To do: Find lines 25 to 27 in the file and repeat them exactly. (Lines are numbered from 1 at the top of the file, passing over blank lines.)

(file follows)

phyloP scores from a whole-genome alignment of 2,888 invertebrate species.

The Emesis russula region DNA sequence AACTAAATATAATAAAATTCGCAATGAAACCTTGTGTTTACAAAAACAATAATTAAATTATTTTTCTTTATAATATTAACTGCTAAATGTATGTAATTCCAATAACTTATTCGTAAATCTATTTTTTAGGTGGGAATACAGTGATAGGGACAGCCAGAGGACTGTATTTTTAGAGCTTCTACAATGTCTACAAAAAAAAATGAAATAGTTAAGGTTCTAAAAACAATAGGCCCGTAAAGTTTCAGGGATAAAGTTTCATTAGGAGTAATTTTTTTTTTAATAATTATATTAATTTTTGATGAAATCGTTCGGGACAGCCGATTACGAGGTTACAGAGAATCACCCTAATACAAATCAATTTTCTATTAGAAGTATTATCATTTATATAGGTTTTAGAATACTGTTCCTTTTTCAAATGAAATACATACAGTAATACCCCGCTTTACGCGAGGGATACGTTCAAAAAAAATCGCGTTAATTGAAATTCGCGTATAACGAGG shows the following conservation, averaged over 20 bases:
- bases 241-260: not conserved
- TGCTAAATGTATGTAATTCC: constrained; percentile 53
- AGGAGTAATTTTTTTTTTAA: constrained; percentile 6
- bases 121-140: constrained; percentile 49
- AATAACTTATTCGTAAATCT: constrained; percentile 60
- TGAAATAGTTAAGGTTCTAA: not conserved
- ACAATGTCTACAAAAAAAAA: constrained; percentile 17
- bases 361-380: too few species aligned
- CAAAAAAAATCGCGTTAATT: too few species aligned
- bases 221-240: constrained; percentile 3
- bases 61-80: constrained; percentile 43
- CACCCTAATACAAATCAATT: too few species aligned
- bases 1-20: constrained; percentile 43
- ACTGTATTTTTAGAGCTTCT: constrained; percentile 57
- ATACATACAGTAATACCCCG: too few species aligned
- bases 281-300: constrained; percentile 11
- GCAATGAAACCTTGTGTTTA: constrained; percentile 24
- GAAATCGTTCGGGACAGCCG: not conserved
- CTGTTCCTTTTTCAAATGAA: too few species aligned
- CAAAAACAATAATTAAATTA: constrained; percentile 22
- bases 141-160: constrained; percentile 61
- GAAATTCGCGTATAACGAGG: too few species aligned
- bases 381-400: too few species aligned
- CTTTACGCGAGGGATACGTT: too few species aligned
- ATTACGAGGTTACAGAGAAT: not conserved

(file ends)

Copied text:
- bases 381-400: too few species aligned
- CTTTACGCGAGGGATACGTT: too few species aligned
- ATTACGAGGTTACAGAGAAT: not conserved